Sunday, April 13, 2014

Draft Day Is A Major Bust

With an aging comedy director at the helm, two newbie writers, and an old celebrity trying to prove he can still helm a movie, Draft Day seemed like it should have vied for more legitimacy than what I witnessed on screen the other day.
Even the poster's lame.
Let's start with the pros. Um... uh... Denis Leary's in it...
um... and... uh... Frank Langella.
Okay cool. I like those two guys...

So if those are the pros, what else is there?
Well in a movie about an incredibly intellectual event, one would expect the guys running the show (the GMs) to muster up a little intelligence. But somehow that is not the case. From the very first moment, the movie goes rogue and starts basing this in a world where none of these men seem to deserve their jobs even remotely. While following Costner's Sonny Weaver Jr., we're meant to care about him and his terrible horrible no good decision making as if he's the good guy and has somehow earned his status. But then the whole movie is about how he never has earned his job. In reality his entire fight is with the fact that he is legitimately incompetent. The Seattle GM wasn't joking at the beginning when he asked for "the most desperate guy" they know. And it's very meta when you think about just how desperate Costner's performance was. The guy so badly wants a career again, but every time he's allowed even a little bit of control over a project, he muffs it up.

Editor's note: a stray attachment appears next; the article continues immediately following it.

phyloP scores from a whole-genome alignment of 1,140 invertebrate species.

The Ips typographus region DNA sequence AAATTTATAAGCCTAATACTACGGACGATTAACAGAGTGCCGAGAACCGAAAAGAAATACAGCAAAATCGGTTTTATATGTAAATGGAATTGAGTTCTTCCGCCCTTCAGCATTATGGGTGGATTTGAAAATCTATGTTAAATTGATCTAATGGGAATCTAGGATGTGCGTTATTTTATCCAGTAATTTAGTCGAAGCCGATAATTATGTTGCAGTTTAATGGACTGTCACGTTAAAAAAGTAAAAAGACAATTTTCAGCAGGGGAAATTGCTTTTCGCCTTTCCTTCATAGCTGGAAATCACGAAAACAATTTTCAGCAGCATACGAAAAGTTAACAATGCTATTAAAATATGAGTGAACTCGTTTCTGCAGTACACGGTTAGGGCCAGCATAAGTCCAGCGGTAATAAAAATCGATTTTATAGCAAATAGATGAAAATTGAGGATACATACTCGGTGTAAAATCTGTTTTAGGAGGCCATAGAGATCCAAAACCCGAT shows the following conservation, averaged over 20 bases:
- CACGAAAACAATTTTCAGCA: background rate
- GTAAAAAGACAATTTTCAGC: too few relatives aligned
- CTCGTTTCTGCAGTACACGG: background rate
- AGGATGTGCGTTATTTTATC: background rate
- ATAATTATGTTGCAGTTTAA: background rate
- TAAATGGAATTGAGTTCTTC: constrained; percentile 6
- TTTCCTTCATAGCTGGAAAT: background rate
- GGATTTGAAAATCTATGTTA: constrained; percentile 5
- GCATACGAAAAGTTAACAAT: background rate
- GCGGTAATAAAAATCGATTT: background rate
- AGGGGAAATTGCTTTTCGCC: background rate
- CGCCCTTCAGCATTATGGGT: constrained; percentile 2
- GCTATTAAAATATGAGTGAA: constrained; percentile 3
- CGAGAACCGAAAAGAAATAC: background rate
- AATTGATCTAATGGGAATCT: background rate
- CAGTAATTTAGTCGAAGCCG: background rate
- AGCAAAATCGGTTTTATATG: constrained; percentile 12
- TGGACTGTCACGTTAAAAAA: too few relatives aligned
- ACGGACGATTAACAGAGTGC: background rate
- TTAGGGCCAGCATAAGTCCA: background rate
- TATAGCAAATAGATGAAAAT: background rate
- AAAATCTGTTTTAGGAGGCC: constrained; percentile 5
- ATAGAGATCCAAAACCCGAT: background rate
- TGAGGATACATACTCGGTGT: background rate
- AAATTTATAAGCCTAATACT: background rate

Costner smiling... I don't remember that ever happening in this movie.
You don't have to look far for the next question. When was this movie originally written? And why wasn't it in some way fixed to fit the current NFL situation? If you're basing your football history on reality (as they were, sighting Andrew Luck as a great draft prospect of the past), it feels ill timed to be giving the Seattle Seahawks the number one over all pick the year after they won the Super Bowl. Especially when there was clear knowledge from the year before that they would at least be in the running for it. This screams laziness to me. And as a football fan makes me want to stop other fans from buying tickets.
Now I need to comment on the initial setup for this film. Costner gets himself into trouble right off the bat by trading his number seven pick for the number one over all. Okay... now what else does he have to give up? Two more first round picks. That's three first round picks in all... THREE FIRST ROUND PICKS?!?! Are you kidding me? This is the setup to your entire film and immediately you want us to believe that a GM would be this stupid? For a player he didn't want in the first place? Forget about the owner pressuring him, forget about the fans. The whole time Costner won't shut up about wanting to create his own team. But then, every step of the way, he folds to one person's opinion or another. He's not his own man no matter what the film may try to tell you.
I'm not one to give away spoilers. But the climax of the movie is somehow even worse than the initial trade. I sat there watching in disbelief as the writers made a complete mockery of the draft process and sharted up in my face what they somehow seemed to hope was a legitimate ending. If you, as a filmgoer, care a single iota about realism or earning your emotional moments... well just forget this movie ever existed. Because these guys certainly don't think any of that stuff matters.

Draft Day is the kind of movie that keeps me from getting to sleep at night. I fear experiences like that worse than I fear getting into a car accident or accidentally swallowing glass. I'm gonna come out and say it, Draft Day is the first movie of 2014 to officially make my MOVIES I HATE list. Watch it at your own risk.

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